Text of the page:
Social Engineering: The Art of Human Hacking

I just got done reading Christopher Hadnagy's Social Engineering: The Art of Human Hacking. If you are interested in the social aspects of information security, this provides an in-depth view of the actual techniques and science behind social engineering. While books like Kevin Mitnick's The Art of Deception and The Art of Intrusion tell amusing and noteworthy stories of social engineering hacking, Hadnagy's book tells you why and how it works. Hadnagy's exposure all reveals the most important lesson -- how to defend against the attacks.

Hadnagy takes you through all the steps of a social engineering exploit -- from information gathering to the exploit. He discusses techniques like elicitation (extracting information from a target), influence (getting them to do what you want), pretexting (developing the back story that makes the attack believable), micro-expressions (control the subtle muscle movements that can give you away), and neuro-linguistic programming (the exact way you say things can make a big difference).

It doesn't matter if you're blue team, trying to protect your valuable assets against attack, or red team, trying to get in there, but it's critical you know how to exploit the human element of security. After all, the devil you know is better than the devil you don't.

The segmentation fault occurred where?!?

I recently ran into a C++ problem where a segfault was occurring in code in a stable library that hadn't been changed in a while. For a while, I couldn't figure out what would have broken in that library, and the call site looked perfectly fine. Before I give away the answer, let's take a quick quiz. What does the following code output? (And yes, this is somewhat compiler dependent, so let's pretend we're talking about how g++ works.)

#include <cstdio>
class Foo {
    char *name;
    void whatami() {
      printf("I am a Foo.\n");
    void whoami() {
      printf("I am %s.\n", name);
int main(int argc, char **argv){
  Foo *f = NULL;

My first instinct was to say "Segmentation Fault" and nothing else, because line 17 is going to dereference a NULL pointer. It turns out, of course, it's not that simple -- it'll actually print the "I am a Foo" before segfaulting. Clearly, then, the segfault must be on line 18, right? Wrong. Line 11 is where we give up, as f is not dereferenced until then. To see why this is, let's think about the equivalent C code:

#include <stdio.h>
typedef struct {
  char *name;
} Foo;
void Foo_whatami(Foo *self) {
  printf("I am a Foo.\n");
void Foo_whoami(Foo *self) {
  printf("I am %s.\n", self->name);
int main(int argc, char **argv) {
  Foo *f = NULL;

As we can see here, the pointer is actually unused by the method "Foo_whatami". But wait, you say, don't we need the address of Foo to resolve the location of the method? No, as whatami and whoami are not virtual methods! Their addresses can be determined by the compiler at compile time. Virtual methods, on the other hand, need a pointer from within the data area of the object to the vtable to resolve addresses. Change whatami to a virtual method, and you'll crash much more efficiently.

So remember, even if the code looks like you're dereferencing the pointer, it may well not be dereferenced until much later!

MITM on KVM Guests

I run a KVM virtualization system as part of my test lab.  I often want to redirect traffic to an intermediate application (such as sslsniff) on the host.  Supposing I have a guest on interface vnet7, bridged to br10, with the host running on the following ebtables & iptables magic gets the job done:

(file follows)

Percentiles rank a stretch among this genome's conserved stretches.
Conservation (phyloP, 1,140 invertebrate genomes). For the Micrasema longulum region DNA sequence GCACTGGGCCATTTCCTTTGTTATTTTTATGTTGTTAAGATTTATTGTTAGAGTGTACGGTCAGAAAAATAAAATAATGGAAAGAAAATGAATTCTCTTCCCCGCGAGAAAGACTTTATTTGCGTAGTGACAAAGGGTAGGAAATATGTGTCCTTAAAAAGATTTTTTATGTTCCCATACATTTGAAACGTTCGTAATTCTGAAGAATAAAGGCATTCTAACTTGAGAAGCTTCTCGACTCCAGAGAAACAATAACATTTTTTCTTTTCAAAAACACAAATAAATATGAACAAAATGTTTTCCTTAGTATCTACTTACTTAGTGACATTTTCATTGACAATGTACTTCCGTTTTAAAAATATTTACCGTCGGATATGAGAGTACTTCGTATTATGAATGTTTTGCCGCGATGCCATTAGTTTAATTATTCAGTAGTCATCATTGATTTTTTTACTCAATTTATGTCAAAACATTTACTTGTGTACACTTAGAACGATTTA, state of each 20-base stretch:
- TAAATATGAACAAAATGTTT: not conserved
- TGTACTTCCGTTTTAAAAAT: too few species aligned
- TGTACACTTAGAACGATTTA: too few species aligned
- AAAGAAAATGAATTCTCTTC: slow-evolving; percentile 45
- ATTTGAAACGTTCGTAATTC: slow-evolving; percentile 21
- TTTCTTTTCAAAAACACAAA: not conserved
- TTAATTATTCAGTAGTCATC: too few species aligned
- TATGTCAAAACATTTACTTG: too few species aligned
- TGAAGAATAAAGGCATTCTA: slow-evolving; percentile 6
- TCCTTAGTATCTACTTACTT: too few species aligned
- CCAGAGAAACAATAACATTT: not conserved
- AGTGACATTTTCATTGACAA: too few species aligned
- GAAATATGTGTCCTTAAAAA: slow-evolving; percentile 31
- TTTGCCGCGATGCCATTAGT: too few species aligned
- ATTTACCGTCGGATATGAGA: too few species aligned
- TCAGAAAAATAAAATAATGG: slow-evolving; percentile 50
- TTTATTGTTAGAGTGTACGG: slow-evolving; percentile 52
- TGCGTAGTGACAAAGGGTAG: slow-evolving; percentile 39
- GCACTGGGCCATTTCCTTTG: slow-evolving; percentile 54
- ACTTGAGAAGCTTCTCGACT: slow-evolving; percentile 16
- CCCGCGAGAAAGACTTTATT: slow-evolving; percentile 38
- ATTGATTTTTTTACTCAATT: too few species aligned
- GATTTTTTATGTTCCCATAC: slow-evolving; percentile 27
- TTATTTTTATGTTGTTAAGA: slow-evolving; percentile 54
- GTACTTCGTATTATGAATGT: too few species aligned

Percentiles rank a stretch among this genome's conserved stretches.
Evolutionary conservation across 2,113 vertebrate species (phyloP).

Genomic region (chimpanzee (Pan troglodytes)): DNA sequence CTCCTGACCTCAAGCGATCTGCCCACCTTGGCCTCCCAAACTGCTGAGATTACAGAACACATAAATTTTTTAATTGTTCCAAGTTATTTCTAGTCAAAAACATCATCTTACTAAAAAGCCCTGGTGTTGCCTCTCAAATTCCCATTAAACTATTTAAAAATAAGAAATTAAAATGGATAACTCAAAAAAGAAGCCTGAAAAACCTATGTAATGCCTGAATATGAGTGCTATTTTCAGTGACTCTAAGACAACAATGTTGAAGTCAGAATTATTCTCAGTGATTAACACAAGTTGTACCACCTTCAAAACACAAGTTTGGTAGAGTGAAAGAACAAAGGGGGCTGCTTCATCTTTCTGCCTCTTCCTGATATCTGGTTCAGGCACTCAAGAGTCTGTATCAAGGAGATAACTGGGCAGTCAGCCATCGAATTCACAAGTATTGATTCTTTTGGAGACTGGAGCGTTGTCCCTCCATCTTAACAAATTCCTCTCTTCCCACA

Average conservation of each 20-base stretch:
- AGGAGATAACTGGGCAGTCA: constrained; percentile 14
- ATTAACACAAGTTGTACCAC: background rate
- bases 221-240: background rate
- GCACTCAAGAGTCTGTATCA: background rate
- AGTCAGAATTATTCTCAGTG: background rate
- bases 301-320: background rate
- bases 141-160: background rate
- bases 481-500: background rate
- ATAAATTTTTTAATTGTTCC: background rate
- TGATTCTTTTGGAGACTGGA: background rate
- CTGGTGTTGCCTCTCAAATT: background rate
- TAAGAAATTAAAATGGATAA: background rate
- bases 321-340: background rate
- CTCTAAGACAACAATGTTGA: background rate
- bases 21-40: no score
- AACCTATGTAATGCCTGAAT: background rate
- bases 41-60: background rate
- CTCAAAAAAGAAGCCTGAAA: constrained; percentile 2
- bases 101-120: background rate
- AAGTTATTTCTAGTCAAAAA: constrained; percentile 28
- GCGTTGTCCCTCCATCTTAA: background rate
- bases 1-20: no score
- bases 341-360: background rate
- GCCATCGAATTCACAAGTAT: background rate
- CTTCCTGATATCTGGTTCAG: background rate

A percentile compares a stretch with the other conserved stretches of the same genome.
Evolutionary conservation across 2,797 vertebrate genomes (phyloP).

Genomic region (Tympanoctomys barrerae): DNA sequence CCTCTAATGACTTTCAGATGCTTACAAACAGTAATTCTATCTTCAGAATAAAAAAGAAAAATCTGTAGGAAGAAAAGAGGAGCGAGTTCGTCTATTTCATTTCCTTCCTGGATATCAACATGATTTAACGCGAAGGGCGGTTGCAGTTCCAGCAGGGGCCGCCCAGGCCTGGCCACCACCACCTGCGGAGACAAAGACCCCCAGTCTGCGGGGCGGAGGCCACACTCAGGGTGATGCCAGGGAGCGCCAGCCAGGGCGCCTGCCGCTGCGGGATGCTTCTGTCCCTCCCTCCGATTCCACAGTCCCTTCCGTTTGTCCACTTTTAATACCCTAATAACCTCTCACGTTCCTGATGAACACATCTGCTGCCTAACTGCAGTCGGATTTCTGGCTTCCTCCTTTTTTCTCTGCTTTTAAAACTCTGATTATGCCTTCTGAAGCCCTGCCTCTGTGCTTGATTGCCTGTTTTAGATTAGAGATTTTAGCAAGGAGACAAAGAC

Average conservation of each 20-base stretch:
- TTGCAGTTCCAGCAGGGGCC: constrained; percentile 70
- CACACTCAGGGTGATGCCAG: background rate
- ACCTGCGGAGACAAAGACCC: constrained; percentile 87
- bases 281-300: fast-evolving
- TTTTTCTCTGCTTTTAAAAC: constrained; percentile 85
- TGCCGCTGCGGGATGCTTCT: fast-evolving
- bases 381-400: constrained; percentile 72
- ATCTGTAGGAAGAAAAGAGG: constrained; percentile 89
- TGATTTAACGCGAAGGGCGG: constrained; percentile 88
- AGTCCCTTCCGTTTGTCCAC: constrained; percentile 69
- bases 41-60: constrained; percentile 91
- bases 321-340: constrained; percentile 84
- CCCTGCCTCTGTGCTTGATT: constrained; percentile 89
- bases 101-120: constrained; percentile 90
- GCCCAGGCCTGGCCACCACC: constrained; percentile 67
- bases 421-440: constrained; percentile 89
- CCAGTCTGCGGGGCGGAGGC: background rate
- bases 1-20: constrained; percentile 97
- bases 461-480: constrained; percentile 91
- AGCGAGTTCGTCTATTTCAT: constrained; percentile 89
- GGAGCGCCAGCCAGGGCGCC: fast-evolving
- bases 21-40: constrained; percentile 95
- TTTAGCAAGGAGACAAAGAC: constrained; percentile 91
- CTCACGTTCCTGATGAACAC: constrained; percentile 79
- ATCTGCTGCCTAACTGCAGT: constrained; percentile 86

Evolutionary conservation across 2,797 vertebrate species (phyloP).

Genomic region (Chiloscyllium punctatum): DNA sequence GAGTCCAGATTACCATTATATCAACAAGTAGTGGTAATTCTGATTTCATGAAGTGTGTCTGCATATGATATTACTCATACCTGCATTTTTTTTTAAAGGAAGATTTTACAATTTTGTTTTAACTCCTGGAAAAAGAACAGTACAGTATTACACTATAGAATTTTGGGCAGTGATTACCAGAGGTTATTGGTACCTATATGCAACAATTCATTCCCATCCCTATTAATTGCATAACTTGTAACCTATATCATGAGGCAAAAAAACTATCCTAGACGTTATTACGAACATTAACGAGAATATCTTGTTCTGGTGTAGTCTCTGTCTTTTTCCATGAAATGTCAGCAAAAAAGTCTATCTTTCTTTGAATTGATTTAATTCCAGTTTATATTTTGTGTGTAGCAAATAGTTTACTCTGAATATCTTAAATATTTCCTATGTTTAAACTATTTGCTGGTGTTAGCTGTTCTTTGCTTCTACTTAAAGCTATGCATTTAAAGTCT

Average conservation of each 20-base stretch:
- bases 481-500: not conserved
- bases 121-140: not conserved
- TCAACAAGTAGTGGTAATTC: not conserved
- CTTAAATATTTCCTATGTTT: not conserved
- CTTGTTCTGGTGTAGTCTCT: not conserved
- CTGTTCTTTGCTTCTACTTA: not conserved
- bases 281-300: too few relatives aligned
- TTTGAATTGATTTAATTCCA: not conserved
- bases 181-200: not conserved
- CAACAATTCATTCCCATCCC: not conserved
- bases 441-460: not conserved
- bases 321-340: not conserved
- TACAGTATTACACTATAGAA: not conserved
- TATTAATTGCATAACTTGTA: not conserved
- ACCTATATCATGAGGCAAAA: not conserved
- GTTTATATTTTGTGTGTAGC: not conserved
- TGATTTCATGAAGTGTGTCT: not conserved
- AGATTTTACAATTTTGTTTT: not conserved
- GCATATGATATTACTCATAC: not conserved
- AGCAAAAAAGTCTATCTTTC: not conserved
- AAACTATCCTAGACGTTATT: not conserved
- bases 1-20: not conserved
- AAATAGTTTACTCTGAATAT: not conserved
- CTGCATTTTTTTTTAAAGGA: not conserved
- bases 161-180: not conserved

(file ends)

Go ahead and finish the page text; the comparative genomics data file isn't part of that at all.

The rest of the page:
ebtables -t broute -A BROUTING -p IPv4 -i vnet7 --ip-proto tcp --ip-dport 443 -j redirect --redirect-target DROP
iptables -t nat -A PREROUTING -i vnet7 -p tcp --dport 443 -j DNAT --to-destination

Note that you can't use -j REDIRECT, as that's (roughly) equivalent to DNAT to the IP of the incoming interface, but bridged virtual network interfaces (vnet7) have no IP address.

2 Weeks at Google

Two weeks at Google have been... amazing.  There's a lot that I can't talk about, but I can feel comfortable in confirming some of the things you hear about Google:

  • The people are insanely smart.
  • The scale blows your mind as a Noogler (new Googler).
  • The food is great.
  • It has culture.

I'm a "Site Reliability Engineer" which is a job title that may not exist anywhere else.  It's basically production-oriented operational engineering: keeping production systems running and making them run better.

Ann and I have found a new place, so we'll be moving there from the corporate housing next week.  It'll be nice to get our stuff back and get settled in.

(All opinions expressed here are mine and not my employers.  I will not comment on or discuss Google policy, unreleased products, or other proprietary information.)

The End of a Chapter

I'm not usually one for reflective personal blog entries, but some events require a brief mention: today was my last day at KSU, and it was an incredibly surreal day.  Though I've known this day was coming for over a month, it is still hard to believe that it got here.  In many ways, today felt like any other day: the work was similar, things needed to get done.  In other ways, there was an 800 pound gorilla in the room: everyone knew that tomorrow I wouldn't be coming to work.  When I finally cleared out my office, the finality of what was going on really hit me.

There are friends I have made at KSU that are like none other, and I will genuinely miss them.  I hope we will stay in contact and I hope to get back to the Atlanta area sometime and visit them, or perhaps they will make it out to the bay area.  Unfortunately, friendships seem to have a tendency to dissolve too easily with distance, but one can always hope that things will be different.

Today, one chapter of my life closes.  For now, a brief interlude to relocate to the Bay Area, and then a new chapter begins in 12 short days!